fathersonbuildingLet’s start with a little self-reflection, as parents:

When you are learning a new skill, what’s your first reaction? Are you excited? Nervous? Do you want to walk away or dive in? What happens when you try to solve a problem, but the first attempt fails? Is your instinct to give up? Get mad? Roll up your sleeves and try again?

We all have strong reactions in the face of challenges. So it’s understandable that our kids feel a whole range of emotions as they work through problems. As parents, we want them to develop the confidence to say, “It might be hard, but I can figure this out!”

When Ruff Ruffman and his friends approach a challenge, they bring four key attitudes to their investigations – attitudes that help push through difficulty: curiosity, perseverance, risk-taking, and creative and critical thinking.

These are not rules, but tools for solving problems and overcoming obstacles. When we encourage kids to tackle challenges, they aren’t just solving the problem in the moment: they are building the toolkit they need for tackling future challenges!

attitudes-ruff-visualtip

Curiosity
Curiosity is a strong desire to learn something new. Children are naturally curious – eager to explore the world and figure out how things work. Curiosity is tied to academic achievement, with research showing “unequivocally that when people are curious about something, they learn more, and better.” As parents, when we encourage kids to ask questions, help them find answers, and support them as they explore their interests, we are encouraging the habit of curiosity.

Perseverance
Perseverance involves sticking with a problem despite obstacles and failures, until you find a solution – or at least get closer to one! It’s another word for grit and resilience, and it gives us the strength to try, try, try again. The habit of perseverance supports a “growth mindset” – the belief that our intelligence and skills can grow with effort.  Kids with a growth mindset thrive on challenges and view failure as part of the learning process.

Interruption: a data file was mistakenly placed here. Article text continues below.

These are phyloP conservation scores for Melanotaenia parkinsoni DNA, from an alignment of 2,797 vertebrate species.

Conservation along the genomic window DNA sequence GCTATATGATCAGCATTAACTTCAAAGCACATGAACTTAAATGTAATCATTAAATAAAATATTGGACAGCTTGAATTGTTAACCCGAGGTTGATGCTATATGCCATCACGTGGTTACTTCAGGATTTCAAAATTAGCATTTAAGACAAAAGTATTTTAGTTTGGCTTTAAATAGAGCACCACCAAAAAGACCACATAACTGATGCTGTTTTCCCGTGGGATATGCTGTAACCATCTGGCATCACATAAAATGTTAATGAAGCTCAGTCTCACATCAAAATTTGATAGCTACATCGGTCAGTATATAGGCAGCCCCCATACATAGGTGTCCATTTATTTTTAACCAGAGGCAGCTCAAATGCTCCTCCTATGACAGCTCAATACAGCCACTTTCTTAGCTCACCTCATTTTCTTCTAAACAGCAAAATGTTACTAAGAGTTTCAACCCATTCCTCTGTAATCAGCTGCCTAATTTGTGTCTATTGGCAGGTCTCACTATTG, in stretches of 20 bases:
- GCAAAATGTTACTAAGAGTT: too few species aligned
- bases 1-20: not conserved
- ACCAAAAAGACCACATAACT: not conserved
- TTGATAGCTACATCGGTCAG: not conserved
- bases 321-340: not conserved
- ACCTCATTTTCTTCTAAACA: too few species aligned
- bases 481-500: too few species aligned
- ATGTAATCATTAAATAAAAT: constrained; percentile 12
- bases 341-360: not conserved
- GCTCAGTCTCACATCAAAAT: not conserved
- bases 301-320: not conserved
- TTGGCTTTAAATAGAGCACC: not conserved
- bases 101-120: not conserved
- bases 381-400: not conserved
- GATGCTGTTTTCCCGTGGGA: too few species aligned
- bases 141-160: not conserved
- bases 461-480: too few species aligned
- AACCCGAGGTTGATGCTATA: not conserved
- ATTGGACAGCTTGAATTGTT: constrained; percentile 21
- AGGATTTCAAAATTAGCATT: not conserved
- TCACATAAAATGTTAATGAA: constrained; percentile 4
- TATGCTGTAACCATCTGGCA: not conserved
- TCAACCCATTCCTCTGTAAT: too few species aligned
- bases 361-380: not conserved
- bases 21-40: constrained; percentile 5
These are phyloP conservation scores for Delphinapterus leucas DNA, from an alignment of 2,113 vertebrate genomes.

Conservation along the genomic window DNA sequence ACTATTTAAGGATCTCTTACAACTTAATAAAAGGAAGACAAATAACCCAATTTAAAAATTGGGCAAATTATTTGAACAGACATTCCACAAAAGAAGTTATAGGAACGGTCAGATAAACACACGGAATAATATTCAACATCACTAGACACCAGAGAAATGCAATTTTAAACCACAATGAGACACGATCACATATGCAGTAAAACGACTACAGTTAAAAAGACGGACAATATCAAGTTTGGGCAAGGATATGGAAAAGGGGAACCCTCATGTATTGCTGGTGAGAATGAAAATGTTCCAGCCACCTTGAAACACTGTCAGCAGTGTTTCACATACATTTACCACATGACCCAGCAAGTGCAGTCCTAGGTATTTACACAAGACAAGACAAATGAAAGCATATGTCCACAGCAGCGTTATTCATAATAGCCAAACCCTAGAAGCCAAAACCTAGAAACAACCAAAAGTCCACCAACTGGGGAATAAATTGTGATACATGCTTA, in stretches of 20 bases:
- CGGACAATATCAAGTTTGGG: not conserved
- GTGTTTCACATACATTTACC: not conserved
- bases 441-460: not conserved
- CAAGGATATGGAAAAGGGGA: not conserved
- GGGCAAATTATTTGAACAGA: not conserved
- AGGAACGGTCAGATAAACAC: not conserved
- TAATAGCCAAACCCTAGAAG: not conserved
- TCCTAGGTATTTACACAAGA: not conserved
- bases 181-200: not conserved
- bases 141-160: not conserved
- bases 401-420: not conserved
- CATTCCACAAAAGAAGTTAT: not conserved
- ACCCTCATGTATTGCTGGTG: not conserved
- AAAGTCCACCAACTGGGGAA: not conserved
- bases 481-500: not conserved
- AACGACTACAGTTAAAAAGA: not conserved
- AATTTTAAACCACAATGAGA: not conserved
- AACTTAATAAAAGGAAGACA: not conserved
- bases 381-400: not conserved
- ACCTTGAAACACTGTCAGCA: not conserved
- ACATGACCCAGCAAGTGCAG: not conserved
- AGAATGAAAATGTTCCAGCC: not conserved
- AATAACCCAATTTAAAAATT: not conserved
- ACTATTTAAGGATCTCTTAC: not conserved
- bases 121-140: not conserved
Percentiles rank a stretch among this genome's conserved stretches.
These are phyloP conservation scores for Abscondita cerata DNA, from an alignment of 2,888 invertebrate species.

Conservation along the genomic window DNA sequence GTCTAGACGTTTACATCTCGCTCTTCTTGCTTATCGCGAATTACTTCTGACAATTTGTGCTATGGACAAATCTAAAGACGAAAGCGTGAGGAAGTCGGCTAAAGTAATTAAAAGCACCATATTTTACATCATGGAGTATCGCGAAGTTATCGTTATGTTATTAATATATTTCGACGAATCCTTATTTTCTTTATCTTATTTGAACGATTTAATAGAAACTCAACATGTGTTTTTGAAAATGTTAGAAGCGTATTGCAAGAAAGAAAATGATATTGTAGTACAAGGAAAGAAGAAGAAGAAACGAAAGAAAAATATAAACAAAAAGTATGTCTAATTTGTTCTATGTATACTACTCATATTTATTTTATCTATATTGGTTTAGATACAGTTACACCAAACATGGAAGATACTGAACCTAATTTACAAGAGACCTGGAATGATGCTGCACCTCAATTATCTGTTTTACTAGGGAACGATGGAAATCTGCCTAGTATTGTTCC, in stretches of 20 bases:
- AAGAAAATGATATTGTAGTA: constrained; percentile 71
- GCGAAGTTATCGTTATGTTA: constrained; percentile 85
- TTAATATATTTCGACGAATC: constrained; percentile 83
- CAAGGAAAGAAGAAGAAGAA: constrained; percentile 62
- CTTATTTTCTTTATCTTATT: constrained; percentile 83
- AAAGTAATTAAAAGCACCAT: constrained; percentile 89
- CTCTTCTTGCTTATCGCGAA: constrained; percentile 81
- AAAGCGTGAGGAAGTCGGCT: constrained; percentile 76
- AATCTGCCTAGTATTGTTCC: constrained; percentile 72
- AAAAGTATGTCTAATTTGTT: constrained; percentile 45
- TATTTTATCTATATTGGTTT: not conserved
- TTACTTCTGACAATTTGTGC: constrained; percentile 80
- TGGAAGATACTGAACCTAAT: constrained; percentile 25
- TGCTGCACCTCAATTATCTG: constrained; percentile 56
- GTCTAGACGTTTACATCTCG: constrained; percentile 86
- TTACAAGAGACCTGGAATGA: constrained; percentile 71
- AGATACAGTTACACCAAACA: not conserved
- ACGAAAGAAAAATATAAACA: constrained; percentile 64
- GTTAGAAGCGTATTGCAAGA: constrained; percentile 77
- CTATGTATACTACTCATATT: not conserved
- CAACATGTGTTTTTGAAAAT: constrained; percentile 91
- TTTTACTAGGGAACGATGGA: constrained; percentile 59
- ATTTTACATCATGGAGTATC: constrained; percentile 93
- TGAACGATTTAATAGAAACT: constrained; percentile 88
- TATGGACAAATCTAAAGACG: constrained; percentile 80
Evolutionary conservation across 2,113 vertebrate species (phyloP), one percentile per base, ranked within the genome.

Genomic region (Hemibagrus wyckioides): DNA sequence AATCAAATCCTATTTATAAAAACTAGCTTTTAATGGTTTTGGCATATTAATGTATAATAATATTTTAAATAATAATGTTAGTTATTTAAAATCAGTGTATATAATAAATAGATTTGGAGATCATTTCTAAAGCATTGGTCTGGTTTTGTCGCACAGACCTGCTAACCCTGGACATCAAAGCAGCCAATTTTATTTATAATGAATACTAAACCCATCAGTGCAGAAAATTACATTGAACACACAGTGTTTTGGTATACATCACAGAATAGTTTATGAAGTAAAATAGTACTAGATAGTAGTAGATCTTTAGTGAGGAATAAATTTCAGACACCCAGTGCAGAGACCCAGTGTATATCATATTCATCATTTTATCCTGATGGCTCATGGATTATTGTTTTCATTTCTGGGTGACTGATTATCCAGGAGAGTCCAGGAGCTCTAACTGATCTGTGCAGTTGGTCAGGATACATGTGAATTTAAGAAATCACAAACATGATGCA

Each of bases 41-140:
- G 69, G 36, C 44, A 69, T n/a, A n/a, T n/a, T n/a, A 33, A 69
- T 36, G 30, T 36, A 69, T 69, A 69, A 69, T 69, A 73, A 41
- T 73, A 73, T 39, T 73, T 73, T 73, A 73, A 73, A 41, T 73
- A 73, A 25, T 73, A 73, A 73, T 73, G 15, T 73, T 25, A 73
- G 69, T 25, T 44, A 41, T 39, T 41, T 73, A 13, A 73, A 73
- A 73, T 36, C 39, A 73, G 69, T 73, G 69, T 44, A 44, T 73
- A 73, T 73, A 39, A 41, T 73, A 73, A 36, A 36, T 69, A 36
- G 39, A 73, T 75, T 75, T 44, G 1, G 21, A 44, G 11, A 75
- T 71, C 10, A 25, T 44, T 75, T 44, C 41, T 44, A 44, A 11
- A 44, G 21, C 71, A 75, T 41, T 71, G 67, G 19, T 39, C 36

Risk-taking
Depending on your child’s temperament, it may be easy or difficult for them to step out of their comfort zone and try something new.  Risk taking is not about dangerous behavior. Rather, it’s about being willing to try something new, something hard, or something we haven’t done before.

You can’t learn any new skill without stepping outside of your comfort zone of “things I already know how to do!”  A baby is going to fall down when they are learning how to walk, a kid is going to tumble while learning how to ride a bike, and a young scientist is going to try solutions that do not produce the results they want. But we can’t learn until we take a deep breath and try!

Creative and Critical Thinking
Creative thinking means using our imagination to solve problems.  Creativity expert Sir Ken Robinson says that fostering creativity is as important as teaching literacy.  When we think creatively, we look at a challenge from multiple angles: What is the problem? What is our goal? What do we know? What have we already tried? What materials do we have to use? What information do we need?

Here are a few sentence starters that can help prompt creative and critical thinking:

“What have we already tried?”
“What haven’t we tried?”
“What if we tried . . . .  “
“What if we used ________ as a tool?
“If we had a magic wand, what would we do with it?”

Of course, no one displays these four attitudes all the time in every circumstance, but when help kids ask questions, stick with a challenge, and look at a problem from a different angle, they will build habits that will help them thrive.

 

Help your child further develop these attitudes with games, activities and episodes from The Ruff Ruffman Show. Explore by topic :

Kitchen
Structures
Materials
Sport Science

About Deborah Farmer Kris

Deborah Farmer Kris spent several years as a K-12 educator and as an associate at Boston University’s Center for Character and Social Responsibility. She is a regular contributor for MindShift and the mother of two young children. You can follow her on Twitter @dfkris.

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